Liverpool city centre firms are being urged to report crime and anti-social behaviour after two men were banned from the area for a “campaign of violence and aggression”.
Mark Thomas, 29 and Richard Wright, 40, have both been banned from large sections of the city centre after courts agreed to Criminal Behaviour Orders (CBOs) in January.
Thomas received his ban for criminal damage, theft, violence, anti-social behaviour and theft from a shop.
He has since been jailed for eight weeks after breaching the terms of his order outside Liverpool Crown Court within a week of the CBO being put in place.
Wright was armed with a knife and was handed his ban for violence and theft.
Merseyside Police the Liverpool Neighbourhood Team and two BID police officers funded by Liverpool BID Company worked in collaboration to bring the men to justice.
Both orders cover anti-social behaviour taking place over several months, covering the first national lockdown and subsequent lockdowns in Liverpool.
Now, businesses in the city centre are being urged to continue to report any abuse or activity that makes them feel unsafe as police continue to crack down on anti-social behaviour.
Dave Crawford, BID Police Officer, said the stores impacted gave statements to the officers outlining the impact of the anti-social behaviour, and it was those that show how important reporting can be.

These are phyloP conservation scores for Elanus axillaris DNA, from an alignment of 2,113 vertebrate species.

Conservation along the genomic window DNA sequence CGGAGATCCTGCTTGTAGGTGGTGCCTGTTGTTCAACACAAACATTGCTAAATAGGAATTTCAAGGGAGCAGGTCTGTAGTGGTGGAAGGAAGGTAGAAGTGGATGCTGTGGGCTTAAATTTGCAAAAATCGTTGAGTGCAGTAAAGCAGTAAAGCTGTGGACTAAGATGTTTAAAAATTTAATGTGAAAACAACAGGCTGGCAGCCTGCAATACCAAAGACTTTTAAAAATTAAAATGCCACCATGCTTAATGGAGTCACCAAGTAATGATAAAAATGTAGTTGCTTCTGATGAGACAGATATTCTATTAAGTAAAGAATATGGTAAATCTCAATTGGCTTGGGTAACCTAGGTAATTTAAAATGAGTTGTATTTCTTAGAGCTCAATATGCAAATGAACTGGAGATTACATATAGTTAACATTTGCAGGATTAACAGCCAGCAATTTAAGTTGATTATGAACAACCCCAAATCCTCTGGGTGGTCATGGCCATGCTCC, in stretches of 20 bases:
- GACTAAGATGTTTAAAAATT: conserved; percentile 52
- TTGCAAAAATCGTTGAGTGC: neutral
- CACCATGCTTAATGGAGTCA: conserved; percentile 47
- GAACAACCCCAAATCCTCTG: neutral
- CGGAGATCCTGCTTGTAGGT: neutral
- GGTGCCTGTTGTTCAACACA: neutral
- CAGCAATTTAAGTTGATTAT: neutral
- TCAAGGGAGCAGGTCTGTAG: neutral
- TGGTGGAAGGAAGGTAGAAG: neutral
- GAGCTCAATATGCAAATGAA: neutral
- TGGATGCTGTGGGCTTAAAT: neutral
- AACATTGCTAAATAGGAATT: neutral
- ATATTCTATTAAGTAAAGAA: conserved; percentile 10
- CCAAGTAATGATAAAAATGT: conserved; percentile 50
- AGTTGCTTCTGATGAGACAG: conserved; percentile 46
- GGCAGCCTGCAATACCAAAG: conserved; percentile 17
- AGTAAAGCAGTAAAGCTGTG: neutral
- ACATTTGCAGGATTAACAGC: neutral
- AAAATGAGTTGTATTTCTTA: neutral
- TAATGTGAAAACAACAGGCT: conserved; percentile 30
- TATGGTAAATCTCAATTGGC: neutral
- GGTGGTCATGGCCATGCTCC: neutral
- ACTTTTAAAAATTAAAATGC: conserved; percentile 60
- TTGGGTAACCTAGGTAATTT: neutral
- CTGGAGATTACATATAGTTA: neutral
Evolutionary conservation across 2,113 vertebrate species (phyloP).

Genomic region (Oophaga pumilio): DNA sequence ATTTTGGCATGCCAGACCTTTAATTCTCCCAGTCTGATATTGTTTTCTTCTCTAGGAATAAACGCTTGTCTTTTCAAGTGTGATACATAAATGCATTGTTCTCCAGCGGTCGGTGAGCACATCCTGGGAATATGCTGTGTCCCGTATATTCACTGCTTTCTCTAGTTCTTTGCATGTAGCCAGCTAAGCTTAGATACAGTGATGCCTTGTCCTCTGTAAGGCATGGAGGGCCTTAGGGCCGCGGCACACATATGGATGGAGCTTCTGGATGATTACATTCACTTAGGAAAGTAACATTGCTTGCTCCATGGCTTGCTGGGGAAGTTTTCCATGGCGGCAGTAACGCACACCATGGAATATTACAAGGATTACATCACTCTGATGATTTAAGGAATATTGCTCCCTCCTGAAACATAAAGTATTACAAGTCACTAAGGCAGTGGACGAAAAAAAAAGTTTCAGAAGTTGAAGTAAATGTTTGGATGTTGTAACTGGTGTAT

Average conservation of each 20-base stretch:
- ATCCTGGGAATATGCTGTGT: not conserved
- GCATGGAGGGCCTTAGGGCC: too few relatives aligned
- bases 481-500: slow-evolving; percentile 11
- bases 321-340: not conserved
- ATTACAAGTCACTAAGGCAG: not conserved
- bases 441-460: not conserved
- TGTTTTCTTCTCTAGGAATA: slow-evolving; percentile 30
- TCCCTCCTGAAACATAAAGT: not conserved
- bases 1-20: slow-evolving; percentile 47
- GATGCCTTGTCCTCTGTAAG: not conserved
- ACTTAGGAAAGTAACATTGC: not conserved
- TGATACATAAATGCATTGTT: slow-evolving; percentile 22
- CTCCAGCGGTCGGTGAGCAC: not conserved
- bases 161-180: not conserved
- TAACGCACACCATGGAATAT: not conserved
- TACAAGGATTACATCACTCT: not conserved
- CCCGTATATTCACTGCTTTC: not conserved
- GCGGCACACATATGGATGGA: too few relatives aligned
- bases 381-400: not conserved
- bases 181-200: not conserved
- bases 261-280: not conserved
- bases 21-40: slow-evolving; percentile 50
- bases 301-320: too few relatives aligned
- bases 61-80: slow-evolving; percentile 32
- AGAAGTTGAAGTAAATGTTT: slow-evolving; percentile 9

Other recent incidents include one store where several hundred pounds worth of goods were being stolen on a weekly basis.
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Inspector Crawford said: “The relationships we build with businesses across the BID Area at Liverpool BID Company are of vital importance during this kind of coordinated campaign, because the retail staff can be worried about reporting on violent offenders, they can think nothing is going to happen or that it’s too time consuming.
“It can take many conversations to secure statements but when we submit these to our colleagues at St Anne’s Police Station it brings it one step closer to the courts and to getting these offenders off the streets.”
He continued: “These banning orders haven’t just removed two dangerous individuals from the city centre, but make going to work safer for retail staff. Any abuse or violence is not tolerated in Liverpool, but particularly during this incredibly difficult time for staff on the front line.
“Our message to business is that reporting each and every incident is worth it as it helps us to build a case and protect our city centre.
“At one store, several hundreds pounds of goods were being stolen on a weekly basis.
“At a time when retail is under such pressure, this could be the difference between surviving the economic crisis and being forced to close.
“It is a load off their minds, a store manager told me, knowing these individuals are something they won’t have to worry about, at a time when there is such much to worry about.”